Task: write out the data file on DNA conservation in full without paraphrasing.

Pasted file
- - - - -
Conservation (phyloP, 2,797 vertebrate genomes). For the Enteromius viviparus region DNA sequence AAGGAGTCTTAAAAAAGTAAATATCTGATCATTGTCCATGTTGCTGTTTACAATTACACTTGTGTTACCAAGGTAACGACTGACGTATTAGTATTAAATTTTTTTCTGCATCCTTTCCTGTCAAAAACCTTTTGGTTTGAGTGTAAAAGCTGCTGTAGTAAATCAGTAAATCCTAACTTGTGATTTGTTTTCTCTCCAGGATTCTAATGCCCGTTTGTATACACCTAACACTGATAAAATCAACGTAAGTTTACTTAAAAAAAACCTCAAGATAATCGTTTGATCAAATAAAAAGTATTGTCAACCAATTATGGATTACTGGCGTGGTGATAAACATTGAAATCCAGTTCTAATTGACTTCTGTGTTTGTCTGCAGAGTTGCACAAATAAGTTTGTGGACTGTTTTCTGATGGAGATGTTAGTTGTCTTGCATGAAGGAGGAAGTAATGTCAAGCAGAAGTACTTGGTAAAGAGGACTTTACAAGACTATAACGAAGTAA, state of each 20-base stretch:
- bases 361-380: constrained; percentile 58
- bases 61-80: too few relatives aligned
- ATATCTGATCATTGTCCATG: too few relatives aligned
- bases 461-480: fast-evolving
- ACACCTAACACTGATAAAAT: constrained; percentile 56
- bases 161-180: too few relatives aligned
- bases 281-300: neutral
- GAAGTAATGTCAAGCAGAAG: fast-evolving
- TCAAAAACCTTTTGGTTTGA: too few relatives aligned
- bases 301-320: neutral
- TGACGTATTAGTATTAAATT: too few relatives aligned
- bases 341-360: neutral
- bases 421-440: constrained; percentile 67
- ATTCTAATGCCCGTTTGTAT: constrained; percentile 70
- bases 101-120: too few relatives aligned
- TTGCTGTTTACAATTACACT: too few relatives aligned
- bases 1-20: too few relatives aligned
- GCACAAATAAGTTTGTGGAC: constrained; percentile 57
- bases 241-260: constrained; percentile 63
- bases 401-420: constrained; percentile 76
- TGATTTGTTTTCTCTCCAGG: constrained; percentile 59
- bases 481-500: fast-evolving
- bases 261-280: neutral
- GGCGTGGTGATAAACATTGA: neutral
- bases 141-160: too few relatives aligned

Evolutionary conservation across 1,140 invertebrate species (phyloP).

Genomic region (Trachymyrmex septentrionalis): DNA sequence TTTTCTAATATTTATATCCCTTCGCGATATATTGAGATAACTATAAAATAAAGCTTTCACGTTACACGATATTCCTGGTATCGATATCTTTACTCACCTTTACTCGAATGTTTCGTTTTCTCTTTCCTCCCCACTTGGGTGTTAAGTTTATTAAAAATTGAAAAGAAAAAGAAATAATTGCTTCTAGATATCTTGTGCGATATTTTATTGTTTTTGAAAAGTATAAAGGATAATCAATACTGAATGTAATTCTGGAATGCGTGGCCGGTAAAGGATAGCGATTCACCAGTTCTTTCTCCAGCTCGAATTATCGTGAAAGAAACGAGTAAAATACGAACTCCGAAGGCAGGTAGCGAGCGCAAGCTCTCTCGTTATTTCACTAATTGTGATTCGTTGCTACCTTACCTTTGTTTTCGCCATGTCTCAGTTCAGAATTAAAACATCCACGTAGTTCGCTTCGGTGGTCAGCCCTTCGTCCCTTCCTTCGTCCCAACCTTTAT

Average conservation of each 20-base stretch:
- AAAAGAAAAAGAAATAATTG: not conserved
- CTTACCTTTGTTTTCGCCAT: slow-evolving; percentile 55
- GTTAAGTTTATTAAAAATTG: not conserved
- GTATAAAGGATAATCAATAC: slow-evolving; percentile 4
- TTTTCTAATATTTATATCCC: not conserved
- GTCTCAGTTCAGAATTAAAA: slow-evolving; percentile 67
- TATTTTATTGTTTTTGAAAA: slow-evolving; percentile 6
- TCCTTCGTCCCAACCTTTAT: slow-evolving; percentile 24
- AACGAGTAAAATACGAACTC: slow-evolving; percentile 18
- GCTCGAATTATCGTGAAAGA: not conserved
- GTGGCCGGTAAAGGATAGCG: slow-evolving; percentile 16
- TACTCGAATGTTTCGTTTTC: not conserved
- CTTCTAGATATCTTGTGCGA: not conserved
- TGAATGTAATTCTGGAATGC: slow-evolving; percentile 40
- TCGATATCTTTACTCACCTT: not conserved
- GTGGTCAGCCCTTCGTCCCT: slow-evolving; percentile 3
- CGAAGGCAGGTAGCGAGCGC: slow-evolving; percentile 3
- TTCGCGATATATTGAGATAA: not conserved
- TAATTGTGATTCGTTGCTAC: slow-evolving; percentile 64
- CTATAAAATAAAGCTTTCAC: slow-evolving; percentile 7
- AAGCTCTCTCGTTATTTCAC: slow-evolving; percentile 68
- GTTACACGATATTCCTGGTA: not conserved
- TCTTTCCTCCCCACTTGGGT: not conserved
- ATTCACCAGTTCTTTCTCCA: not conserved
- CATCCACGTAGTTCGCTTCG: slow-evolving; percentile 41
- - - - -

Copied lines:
Conservation (phyloP, 2,797 vertebrate genomes). For the Enteromius viviparus region DNA sequence AAGGAGTCTTAAAAAAGTAAATATCTGATCATTGTCCATGTTGCTGTTTACAATTACACTTGTGTTACCAAGGTAACGACTGACGTATTAGTATTAAATTTTTTTCTGCATCCTTTCCTGTCAAAAACCTTTTGGTTTGAGTGTAAAAGCTGCTGTAGTAAATCAGTAAATCCTAACTTGTGATTTGTTTTCTCTCCAGGATTCTAATGCCCGTTTGTATACACCTAACACTGATAAAATCAACGTAAGTTTACTTAAAAAAAACCTCAAGATAATCGTTTGATCAAATAAAAAGTATTGTCAACCAATTATGGATTACTGGCGTGGTGATAAACATTGAAATCCAGTTCTAATTGACTTCTGTGTTTGTCTGCAGAGTTGCACAAATAAGTTTGTGGACTGTTTTCTGATGGAGATGTTAGTTGTCTTGCATGAAGGAGGAAGTAATGTCAAGCAGAAGTACTTGGTAAAGAGGACTTTACAAGACTATAACGAAGTAA, state of each 20-base stretch:
- bases 361-380: constrained; percentile 58
- bases 61-80: too few relatives aligned
- ATATCTGATCATTGTCCATG: too few relatives aligned
- bases 461-480: fast-evolving
- ACACCTAACACTGATAAAAT: constrained; percentile 56
- bases 161-180: too few relatives aligned
- bases 281-300: neutral
- GAAGTAATGTCAAGCAGAAG: fast-evolving
- TCAAAAACCTTTTGGTTTGA: too few relatives aligned
- bases 301-320: neutral
- TGACGTATTAGTATTAAATT: too few relatives aligned
- bases 341-360: neutral
- bases 421-440: constrained; percentile 67
- ATTCTAATGCCCGTTTGTAT: constrained; percentile 70
- bases 101-120: too few relatives aligned
- TTGCTGTTTACAATTACACT: too few relatives aligned
- bases 1-20: too few relatives aligned
- GCACAAATAAGTTTGTGGAC: constrained; percentile 57
- bases 241-260: constrained; percentile 63
- bases 401-420: constrained; percentile 76
- TGATTTGTTTTCTCTCCAGG: constrained; percentile 59
- bases 481-500: fast-evolving
- bases 261-280: neutral
- GGCGTGGTGATAAACATTGA: neutral
- bases 141-160: too few relatives aligned

Evolutionary conservation across 1,140 invertebrate species (phyloP).

Genomic region (Trachymyrmex septentrionalis): DNA sequence TTTTCTAATATTTATATCCCTTCGCGATATATTGAGATAACTATAAAATAAAGCTTTCACGTTACACGATATTCCTGGTATCGATATCTTTACTCACCTTTACTCGAATGTTTCGTTTTCTCTTTCCTCCCCACTTGGGTGTTAAGTTTATTAAAAATTGAAAAGAAAAAGAAATAATTGCTTCTAGATATCTTGTGCGATATTTTATTGTTTTTGAAAAGTATAAAGGATAATCAATACTGAATGTAATTCTGGAATGCGTGGCCGGTAAAGGATAGCGATTCACCAGTTCTTTCTCCAGCTCGAATTATCGTGAAAGAAACGAGTAAAATACGAACTCCGAAGGCAGGTAGCGAGCGCAAGCTCTCTCGTTATTTCACTAATTGTGATTCGTTGCTACCTTACCTTTGTTTTCGCCATGTCTCAGTTCAGAATTAAAACATCCACGTAGTTCGCTTCGGTGGTCAGCCCTTCGTCCCTTCCTTCGTCCCAACCTTTAT

Average conservation of each 20-base stretch:
- AAAAGAAAAAGAAATAATTG: not conserved
- CTTACCTTTGTTTTCGCCAT: slow-evolving; percentile 55
- GTTAAGTTTATTAAAAATTG: not conserved
- GTATAAAGGATAATCAATAC: slow-evolving; percentile 4
- TTTTCTAATATTTATATCCC: not conserved
- GTCTCAGTTCAGAATTAAAA: slow-evolving; percentile 67
- TATTTTATTGTTTTTGAAAA: slow-evolving; percentile 6
- TCCTTCGTCCCAACCTTTAT: slow-evolving; percentile 24
- AACGAGTAAAATACGAACTC: slow-evolving; percentile 18
- GCTCGAATTATCGTGAAAGA: not conserved
- GTGGCCGGTAAAGGATAGCG: slow-evolving; percentile 16
- TACTCGAATGTTTCGTTTTC: not conserved
- CTTCTAGATATCTTGTGCGA: not conserved
- TGAATGTAATTCTGGAATGC: slow-evolving; percentile 40
- TCGATATCTTTACTCACCTT: not conserved
- GTGGTCAGCCCTTCGTCCCT: slow-evolving; percentile 3
- CGAAGGCAGGTAGCGAGCGC: slow-evolving; percentile 3
- TTCGCGATATATTGAGATAA: not conserved
- TAATTGTGATTCGTTGCTAC: slow-evolving; percentile 64
- CTATAAAATAAAGCTTTCAC: slow-evolving; percentile 7
- AAGCTCTCTCGTTATTTCAC: slow-evolving; percentile 68
- GTTACACGATATTCCTGGTA: not conserved
- TCTTTCCTCCCCACTTGGGT: not conserved
- ATTCACCAGTTCTTTCTCCA: not conserved
- CATCCACGTAGTTCGCTTCG: slow-evolving; percentile 41